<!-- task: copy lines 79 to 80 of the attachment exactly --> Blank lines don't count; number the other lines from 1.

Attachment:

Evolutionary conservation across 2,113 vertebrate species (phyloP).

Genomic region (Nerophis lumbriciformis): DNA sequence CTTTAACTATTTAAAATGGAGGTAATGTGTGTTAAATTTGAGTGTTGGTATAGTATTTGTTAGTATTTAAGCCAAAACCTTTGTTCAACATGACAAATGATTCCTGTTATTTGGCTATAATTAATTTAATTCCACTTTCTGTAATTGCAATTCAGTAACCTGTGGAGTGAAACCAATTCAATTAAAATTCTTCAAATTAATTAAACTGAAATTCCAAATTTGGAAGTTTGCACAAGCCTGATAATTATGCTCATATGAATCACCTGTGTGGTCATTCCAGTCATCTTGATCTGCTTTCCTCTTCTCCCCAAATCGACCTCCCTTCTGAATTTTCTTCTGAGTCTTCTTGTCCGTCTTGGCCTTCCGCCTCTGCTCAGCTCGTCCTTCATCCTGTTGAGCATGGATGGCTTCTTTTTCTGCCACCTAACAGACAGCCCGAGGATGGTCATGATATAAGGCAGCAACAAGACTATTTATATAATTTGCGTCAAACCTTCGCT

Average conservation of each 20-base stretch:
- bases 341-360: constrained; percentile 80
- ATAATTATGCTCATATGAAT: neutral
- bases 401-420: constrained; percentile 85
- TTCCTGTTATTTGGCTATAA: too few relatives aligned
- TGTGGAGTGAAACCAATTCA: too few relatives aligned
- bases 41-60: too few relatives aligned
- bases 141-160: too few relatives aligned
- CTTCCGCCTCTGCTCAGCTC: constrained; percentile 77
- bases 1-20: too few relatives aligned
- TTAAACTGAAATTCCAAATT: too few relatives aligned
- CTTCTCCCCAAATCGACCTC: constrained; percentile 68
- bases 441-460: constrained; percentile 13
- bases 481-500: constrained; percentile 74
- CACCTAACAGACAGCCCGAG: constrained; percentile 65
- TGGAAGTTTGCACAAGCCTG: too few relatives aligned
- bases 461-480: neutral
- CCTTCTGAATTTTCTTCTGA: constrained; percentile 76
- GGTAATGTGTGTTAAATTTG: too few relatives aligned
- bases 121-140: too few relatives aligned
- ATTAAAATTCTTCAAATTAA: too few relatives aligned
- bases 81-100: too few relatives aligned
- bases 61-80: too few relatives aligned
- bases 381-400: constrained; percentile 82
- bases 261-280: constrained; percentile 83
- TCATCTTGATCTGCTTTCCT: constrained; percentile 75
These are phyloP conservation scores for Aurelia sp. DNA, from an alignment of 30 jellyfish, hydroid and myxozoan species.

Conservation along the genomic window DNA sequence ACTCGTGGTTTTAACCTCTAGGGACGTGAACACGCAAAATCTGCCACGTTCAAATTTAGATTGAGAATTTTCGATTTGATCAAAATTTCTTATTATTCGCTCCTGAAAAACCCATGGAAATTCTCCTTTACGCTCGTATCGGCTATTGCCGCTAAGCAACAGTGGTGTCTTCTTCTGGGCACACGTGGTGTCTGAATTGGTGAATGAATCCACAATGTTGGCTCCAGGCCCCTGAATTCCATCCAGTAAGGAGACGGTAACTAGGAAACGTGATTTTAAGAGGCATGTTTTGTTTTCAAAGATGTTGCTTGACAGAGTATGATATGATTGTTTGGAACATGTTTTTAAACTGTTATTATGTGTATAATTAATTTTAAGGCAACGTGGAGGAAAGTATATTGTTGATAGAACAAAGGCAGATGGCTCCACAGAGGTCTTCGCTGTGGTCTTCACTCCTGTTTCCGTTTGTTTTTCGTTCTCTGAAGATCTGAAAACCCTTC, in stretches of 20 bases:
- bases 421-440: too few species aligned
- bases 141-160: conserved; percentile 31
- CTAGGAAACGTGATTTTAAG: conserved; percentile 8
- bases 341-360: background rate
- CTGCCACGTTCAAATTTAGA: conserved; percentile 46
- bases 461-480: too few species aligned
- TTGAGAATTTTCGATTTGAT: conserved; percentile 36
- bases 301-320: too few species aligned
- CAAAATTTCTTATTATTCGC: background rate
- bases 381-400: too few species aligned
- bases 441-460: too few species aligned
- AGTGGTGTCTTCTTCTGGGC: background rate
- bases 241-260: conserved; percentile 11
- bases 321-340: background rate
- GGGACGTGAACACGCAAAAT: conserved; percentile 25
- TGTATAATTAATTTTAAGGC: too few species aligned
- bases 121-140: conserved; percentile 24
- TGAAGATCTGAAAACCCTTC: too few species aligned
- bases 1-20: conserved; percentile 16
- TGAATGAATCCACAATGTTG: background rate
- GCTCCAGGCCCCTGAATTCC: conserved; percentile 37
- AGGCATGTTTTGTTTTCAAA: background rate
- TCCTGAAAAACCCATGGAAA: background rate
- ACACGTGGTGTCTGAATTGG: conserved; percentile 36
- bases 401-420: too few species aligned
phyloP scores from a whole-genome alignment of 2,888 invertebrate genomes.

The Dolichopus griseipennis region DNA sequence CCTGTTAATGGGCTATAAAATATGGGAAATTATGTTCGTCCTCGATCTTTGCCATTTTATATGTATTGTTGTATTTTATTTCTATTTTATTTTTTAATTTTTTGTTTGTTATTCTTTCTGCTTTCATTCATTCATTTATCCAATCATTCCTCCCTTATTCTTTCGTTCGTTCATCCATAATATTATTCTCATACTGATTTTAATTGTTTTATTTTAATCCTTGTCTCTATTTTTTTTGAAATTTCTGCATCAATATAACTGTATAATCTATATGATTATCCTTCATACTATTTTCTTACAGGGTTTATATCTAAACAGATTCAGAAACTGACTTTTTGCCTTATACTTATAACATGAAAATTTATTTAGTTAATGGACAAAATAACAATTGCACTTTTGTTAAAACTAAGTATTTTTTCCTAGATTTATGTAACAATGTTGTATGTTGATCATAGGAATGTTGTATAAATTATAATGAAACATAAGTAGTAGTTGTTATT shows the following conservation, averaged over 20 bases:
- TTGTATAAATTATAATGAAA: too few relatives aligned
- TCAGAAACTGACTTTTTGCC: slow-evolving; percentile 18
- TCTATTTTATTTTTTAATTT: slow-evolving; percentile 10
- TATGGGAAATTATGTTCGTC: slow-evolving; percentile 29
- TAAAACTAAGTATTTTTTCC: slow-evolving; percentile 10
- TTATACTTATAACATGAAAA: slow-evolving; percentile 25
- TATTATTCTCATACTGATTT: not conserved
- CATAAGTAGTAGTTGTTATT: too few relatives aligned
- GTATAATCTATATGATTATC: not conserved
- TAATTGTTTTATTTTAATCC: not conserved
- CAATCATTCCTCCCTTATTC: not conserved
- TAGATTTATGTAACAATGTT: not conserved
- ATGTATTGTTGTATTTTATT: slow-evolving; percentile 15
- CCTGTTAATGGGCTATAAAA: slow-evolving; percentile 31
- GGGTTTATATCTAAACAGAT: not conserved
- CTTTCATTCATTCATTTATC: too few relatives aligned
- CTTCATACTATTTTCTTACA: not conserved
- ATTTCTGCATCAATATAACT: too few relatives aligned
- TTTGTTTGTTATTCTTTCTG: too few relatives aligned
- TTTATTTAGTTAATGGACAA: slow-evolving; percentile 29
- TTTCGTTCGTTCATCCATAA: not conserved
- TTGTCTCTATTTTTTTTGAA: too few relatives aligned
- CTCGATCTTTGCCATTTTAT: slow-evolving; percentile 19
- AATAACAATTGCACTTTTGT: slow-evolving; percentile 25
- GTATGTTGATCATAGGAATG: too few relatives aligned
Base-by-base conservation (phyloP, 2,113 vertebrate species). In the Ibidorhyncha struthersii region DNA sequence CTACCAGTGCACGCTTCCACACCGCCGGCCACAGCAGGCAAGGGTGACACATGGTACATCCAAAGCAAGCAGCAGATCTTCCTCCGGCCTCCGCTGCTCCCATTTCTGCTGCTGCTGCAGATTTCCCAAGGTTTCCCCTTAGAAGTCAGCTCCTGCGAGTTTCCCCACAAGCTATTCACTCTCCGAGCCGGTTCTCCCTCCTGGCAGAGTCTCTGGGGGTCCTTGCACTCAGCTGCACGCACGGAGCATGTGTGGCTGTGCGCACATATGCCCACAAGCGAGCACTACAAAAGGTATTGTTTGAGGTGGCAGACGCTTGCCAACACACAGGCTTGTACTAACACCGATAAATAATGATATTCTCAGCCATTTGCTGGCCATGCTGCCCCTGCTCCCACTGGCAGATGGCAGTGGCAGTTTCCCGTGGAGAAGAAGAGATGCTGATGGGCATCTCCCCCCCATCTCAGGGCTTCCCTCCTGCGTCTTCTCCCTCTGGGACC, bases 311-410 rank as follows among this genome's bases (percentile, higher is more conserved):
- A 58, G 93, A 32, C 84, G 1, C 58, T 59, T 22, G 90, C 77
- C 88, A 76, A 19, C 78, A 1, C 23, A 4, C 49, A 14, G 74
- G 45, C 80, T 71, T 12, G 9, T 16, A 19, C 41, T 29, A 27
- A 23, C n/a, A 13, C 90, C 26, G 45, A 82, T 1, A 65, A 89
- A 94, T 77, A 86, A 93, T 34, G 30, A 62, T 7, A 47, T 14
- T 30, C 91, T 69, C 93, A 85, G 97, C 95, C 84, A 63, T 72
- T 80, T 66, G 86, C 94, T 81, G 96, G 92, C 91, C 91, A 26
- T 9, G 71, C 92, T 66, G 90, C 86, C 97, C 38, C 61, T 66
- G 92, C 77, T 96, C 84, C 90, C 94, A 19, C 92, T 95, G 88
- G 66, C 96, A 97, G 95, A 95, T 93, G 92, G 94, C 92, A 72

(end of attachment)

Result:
- TTGTCTCTATTTTTTTTGAA: too few relatives aligned
- CTCGATCTTTGCCATTTTAT: slow-evolving; percentile 19